We’ve got to be the only industry trying to seem less exclusive, and it’s written right in to our charters. But this is only one attribute of credit unions that is a built-in differentiator. There are many more. And our industry, by and large, tends to find ways to make sure members never find out about them.
We don’t promote our annual meetings
The best way to let members know that they are owners with a stake in the credit union is to let them know they are owners with a stake in the credit union. That sentence should be banished to the innermost pedestal at the Captain Obvious Memorial Library, but instead I had to use it here because it’s such a foreign concept.
How can we expect our owners to feel like they have an ownership stake in the credit union if they don’t get to do what owners of other companies do? Inviting members to the Annual Meeting, and asking them to vote on important issues, is an effective way to let members know they are owners.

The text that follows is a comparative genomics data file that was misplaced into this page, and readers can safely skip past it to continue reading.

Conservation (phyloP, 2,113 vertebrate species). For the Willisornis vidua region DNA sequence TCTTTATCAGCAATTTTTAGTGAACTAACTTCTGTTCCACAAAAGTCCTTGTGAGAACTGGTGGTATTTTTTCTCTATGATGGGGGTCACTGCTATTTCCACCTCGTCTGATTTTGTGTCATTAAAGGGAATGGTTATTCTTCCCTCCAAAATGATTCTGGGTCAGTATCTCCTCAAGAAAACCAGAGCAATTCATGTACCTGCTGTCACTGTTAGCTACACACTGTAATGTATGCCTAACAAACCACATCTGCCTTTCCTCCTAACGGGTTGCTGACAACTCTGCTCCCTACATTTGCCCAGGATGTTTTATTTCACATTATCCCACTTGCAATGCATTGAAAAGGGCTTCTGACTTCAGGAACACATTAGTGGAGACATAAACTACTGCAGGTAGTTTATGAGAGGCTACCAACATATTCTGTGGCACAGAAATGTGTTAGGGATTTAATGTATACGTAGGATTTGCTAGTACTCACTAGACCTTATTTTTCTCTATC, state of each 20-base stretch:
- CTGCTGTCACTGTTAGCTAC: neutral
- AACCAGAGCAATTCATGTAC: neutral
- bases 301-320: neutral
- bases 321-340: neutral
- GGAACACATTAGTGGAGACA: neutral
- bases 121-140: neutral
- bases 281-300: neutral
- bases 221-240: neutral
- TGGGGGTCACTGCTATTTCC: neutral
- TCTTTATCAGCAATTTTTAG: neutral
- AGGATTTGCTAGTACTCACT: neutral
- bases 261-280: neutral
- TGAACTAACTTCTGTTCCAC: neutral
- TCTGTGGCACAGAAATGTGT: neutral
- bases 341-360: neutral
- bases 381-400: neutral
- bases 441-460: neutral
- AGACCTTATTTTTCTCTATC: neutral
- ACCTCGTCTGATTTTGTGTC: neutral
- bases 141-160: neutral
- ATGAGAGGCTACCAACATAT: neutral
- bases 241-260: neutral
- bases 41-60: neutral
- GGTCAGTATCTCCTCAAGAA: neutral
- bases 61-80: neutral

We love disclosures
There is not a single asterisk on the entire Simple Banking site. Look it up to see for yourself! But no matter how transparent the brand can be, it must always word around the fact that it answers to stockholders and is legally obligated to act in their best interests instead of the customer’s. Credit unions can be fully transparent, and the end result is admitting that we really are, in fact, legally and ethically obligated to serve our members.
We don’t pay dividends